I have always been fairly cautious when it comes to money, and in order to prevent myself from accidentally spending it, I have been transferring it from my account straight into my ISA each time I receive a payment. It’s become a habit now, and my maths has improved from calculating 20% of each payment I receive.

Save, Save, Save

As well as putting aside 20% for tax, I have also been trying to save as much of my earnings as possible. As I said previously, blogging (and freelancing in general) can be very hit and miss when it comes to payments, so I like to have some money put aside in case I need it during a slower month.

It is very tempting to splurge, especially during busy periods, when my bank account is looking nice and healthy, but I want to be able to afford things like our holiday to Disneyland Paris this December, so I am quite strict with myself.

Having said this, it’s nice to be able to treat myself and the kids from time to time, knowing that I earned the money doing something I absolutely love.

Pitch to Brands 

One thing I realised fairly early on is that if you want to make an income from your blog, you are going to need to find the confidence to approach brands yourself, rather than just passively waiting for them to come to you.

That’s not to say that this doesn’t happen, but if I were to rely solely on this method, I wouldn’t be making anywhere near as much money as I am. There has been a few horror stories over social media lately about influencers getting shot down and publicly humiliated for reaching out to brands wanting to work with them, which has made some people more hesitant about sending that pitch email but, touch wood, I haven’t had any hugely negative experiences so far.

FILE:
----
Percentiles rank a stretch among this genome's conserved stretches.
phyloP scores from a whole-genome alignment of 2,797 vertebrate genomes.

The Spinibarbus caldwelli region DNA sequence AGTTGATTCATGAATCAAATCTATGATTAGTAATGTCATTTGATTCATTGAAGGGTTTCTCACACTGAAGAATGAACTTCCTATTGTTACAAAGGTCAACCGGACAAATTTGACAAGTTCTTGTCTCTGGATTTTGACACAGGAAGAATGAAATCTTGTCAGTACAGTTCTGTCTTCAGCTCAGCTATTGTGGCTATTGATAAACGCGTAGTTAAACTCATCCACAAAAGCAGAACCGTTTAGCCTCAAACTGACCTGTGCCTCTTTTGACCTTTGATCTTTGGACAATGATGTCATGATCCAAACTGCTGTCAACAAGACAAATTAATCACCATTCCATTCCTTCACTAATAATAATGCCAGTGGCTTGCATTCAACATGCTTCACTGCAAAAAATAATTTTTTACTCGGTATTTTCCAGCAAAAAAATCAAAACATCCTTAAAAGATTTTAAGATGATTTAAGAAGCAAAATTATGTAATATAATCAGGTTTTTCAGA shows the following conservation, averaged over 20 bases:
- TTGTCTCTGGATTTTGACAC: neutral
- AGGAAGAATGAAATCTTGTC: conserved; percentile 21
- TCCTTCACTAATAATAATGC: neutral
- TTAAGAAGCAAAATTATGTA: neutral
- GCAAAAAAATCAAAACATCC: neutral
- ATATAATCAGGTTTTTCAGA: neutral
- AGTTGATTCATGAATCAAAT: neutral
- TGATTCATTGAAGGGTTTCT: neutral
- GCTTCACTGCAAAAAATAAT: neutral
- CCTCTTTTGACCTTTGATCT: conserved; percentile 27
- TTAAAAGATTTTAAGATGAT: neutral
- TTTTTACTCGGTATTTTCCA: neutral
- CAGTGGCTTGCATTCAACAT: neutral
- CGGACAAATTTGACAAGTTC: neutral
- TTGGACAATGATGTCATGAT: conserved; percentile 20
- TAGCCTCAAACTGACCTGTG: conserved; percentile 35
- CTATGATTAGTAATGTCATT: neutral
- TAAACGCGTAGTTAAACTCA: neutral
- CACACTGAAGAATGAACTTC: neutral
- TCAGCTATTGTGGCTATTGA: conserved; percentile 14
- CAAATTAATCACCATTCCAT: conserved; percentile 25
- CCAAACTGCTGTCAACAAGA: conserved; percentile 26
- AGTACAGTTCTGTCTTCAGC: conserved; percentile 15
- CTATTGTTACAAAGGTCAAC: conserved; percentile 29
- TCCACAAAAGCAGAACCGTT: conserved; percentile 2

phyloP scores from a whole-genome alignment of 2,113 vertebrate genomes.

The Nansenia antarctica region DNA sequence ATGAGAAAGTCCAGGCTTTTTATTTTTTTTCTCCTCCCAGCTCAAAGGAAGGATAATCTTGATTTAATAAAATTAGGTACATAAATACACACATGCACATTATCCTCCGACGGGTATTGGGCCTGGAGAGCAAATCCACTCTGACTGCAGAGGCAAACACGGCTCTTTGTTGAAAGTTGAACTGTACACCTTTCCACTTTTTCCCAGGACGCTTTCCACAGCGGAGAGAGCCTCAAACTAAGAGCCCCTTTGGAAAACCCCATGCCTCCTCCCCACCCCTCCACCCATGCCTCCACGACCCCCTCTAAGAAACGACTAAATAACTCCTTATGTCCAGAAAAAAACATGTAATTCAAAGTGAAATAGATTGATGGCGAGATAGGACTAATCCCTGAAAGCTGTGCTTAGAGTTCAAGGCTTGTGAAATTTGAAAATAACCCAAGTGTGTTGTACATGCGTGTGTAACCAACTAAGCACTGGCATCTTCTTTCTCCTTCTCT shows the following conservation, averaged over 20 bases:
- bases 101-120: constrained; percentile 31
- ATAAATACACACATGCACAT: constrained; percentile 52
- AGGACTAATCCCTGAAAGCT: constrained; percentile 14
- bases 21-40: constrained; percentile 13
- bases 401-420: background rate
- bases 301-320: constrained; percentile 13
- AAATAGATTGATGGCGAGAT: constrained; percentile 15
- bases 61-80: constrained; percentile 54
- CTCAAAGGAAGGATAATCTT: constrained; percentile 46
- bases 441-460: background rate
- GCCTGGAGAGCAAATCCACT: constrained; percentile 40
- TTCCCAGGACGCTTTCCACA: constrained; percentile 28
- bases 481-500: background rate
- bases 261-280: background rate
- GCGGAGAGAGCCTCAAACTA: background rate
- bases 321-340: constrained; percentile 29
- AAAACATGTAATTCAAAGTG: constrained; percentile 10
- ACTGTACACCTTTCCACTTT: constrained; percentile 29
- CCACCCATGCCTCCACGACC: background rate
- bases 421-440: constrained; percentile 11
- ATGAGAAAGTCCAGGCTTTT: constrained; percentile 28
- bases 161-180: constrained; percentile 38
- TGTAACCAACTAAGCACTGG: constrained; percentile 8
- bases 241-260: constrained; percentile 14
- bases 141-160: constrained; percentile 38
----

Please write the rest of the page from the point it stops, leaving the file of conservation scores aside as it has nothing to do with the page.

The main thing to remember is that you are discussing a business transaction, and your email should be to the point and professional initially (once I have been speaking to a contact for awhile things sometimes get a little more casual, but never go in like this). I tend to let them know what I blog about, why I would like to work with them, and what I can bring to them, and go from there.

I probably send out a few emails like this a week on average, as well as answering blogger requests on Twitter and in Facebook groups, and I would say that around 75% don’t respond to me, but I don’t tend to keep track or notice unless it’s a campaign I felt I would totally be right for, when it hurts a little.

The key is to develop a thick skin, keep dignified, and move on if a brand isn’t interested right now, as they might be in future and you don’t want to burn bridges.

Know your Worth & Stick to Your Guns 

Having said this, I have realised over the last couple of months how important it is to know your worth, and to stick to your guns and have the strength to walk away from an opportunity if somebody is refusing to pay you what you feel you deserve.

It’s a fine line, as sometimes it feels like you are shooting yourself in the foot by turning down work, but ultimately you need to be happy with your decision. It is your blog, and you are in control of what you feature on it.